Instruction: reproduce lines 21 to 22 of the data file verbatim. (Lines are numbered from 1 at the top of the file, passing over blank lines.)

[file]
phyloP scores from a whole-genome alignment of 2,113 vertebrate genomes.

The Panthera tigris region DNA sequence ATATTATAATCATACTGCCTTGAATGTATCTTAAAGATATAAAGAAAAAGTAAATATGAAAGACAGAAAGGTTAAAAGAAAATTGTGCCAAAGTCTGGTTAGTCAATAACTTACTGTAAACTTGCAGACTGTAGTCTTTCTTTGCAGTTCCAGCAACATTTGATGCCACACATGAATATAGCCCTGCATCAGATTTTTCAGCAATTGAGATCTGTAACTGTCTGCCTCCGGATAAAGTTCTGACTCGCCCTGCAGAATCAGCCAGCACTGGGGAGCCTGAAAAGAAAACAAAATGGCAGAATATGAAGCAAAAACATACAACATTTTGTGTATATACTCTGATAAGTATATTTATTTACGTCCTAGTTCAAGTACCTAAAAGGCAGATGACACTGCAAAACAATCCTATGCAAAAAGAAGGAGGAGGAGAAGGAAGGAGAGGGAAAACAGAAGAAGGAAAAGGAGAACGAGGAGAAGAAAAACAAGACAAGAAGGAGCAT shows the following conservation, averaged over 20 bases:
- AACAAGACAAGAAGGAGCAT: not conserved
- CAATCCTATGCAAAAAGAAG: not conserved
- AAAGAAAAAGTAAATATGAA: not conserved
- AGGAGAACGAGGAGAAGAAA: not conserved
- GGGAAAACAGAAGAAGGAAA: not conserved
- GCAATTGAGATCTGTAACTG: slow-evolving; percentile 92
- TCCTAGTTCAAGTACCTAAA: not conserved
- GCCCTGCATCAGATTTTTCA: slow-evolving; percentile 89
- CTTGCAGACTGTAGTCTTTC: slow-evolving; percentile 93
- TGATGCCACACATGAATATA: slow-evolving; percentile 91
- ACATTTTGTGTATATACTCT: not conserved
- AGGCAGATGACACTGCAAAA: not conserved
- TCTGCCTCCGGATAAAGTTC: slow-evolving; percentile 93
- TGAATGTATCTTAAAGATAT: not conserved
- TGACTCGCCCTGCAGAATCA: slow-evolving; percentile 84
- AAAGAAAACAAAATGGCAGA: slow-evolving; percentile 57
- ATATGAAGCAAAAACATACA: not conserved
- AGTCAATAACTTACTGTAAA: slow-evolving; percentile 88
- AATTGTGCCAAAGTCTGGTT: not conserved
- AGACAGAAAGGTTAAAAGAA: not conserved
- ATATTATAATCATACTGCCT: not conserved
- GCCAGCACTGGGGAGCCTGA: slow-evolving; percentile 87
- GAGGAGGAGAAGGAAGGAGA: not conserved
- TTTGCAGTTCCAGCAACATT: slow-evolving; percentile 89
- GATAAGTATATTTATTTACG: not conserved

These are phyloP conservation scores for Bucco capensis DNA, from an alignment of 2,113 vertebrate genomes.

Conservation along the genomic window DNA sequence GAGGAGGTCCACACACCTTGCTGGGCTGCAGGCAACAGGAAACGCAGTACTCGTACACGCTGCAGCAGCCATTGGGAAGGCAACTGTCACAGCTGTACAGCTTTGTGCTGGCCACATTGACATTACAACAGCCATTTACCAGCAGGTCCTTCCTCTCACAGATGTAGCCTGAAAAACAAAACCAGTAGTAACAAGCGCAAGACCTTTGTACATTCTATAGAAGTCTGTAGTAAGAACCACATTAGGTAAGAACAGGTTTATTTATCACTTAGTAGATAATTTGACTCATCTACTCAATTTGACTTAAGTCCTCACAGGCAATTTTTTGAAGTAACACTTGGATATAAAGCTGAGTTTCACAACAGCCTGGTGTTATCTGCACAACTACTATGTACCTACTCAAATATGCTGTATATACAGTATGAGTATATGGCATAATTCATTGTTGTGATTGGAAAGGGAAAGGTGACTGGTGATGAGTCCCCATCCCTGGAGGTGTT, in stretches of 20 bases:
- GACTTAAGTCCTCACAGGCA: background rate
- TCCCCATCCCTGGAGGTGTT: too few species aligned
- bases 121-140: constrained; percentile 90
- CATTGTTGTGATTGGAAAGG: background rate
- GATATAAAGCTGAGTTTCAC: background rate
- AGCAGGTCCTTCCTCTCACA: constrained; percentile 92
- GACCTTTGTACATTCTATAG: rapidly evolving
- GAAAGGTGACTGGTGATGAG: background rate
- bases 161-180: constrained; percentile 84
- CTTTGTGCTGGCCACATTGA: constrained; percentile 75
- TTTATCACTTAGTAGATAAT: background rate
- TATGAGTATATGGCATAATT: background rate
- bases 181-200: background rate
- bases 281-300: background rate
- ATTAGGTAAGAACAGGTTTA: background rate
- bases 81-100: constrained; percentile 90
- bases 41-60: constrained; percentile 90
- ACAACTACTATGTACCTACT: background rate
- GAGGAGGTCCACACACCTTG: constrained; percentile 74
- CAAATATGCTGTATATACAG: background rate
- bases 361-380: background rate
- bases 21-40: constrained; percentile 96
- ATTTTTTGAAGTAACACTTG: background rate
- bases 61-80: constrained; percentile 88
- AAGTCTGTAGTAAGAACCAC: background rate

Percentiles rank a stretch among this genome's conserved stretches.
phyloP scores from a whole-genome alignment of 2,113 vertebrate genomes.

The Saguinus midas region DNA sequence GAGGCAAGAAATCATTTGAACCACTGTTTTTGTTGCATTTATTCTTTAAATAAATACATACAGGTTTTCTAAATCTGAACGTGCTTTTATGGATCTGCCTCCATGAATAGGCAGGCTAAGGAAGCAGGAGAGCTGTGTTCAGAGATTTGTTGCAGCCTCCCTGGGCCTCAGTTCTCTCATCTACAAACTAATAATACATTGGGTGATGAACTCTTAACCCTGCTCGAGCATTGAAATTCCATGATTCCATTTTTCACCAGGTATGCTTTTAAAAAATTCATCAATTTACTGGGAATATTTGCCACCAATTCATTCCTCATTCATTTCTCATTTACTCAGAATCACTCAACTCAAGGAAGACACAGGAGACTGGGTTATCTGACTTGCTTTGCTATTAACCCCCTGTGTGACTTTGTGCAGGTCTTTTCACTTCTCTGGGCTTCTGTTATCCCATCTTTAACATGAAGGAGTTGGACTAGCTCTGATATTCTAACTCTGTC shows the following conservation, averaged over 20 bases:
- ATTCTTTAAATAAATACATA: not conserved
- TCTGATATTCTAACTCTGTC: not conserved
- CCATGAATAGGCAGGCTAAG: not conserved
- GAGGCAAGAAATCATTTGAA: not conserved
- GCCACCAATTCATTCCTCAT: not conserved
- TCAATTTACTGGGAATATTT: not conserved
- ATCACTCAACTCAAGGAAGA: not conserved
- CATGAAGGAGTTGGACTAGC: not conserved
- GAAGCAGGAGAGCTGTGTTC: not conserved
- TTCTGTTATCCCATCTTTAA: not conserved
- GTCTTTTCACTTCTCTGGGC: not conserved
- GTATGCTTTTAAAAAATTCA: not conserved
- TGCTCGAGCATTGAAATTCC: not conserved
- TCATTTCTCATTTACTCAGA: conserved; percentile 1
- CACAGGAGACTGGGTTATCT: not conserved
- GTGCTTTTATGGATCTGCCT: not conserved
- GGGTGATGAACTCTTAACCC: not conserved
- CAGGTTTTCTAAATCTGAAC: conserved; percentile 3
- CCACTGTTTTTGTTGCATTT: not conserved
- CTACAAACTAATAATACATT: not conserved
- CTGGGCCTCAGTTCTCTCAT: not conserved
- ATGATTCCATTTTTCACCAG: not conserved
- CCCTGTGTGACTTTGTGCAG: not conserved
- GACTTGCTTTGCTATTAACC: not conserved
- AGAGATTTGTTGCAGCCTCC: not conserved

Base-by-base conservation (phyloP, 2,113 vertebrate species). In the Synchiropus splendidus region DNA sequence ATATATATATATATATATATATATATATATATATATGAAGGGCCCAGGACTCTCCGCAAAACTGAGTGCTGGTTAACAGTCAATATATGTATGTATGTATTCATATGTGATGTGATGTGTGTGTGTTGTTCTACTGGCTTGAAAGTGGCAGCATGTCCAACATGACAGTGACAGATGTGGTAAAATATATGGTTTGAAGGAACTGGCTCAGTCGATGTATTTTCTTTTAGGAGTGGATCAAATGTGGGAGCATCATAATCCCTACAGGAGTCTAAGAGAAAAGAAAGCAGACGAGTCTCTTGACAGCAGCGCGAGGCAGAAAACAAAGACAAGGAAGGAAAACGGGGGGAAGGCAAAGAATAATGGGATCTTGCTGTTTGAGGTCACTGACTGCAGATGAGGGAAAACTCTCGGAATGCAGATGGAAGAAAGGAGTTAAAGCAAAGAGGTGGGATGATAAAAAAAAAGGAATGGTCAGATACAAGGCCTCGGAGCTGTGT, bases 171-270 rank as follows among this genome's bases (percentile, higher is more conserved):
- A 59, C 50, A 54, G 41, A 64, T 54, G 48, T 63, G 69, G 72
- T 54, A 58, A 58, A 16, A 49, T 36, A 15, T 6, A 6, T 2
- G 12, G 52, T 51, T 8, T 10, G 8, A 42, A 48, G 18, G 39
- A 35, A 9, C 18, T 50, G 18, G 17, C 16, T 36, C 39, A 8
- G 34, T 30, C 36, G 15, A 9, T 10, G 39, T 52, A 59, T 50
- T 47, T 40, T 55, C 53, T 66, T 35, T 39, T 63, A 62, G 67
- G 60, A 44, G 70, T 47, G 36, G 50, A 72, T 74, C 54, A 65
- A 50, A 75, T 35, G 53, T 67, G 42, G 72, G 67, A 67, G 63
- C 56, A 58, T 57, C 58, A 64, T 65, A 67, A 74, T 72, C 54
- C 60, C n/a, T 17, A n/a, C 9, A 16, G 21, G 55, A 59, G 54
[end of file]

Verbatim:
- AATTGTGCCAAAGTCTGGTT: not conserved
- AGACAGAAAGGTTAAAAGAA: not conserved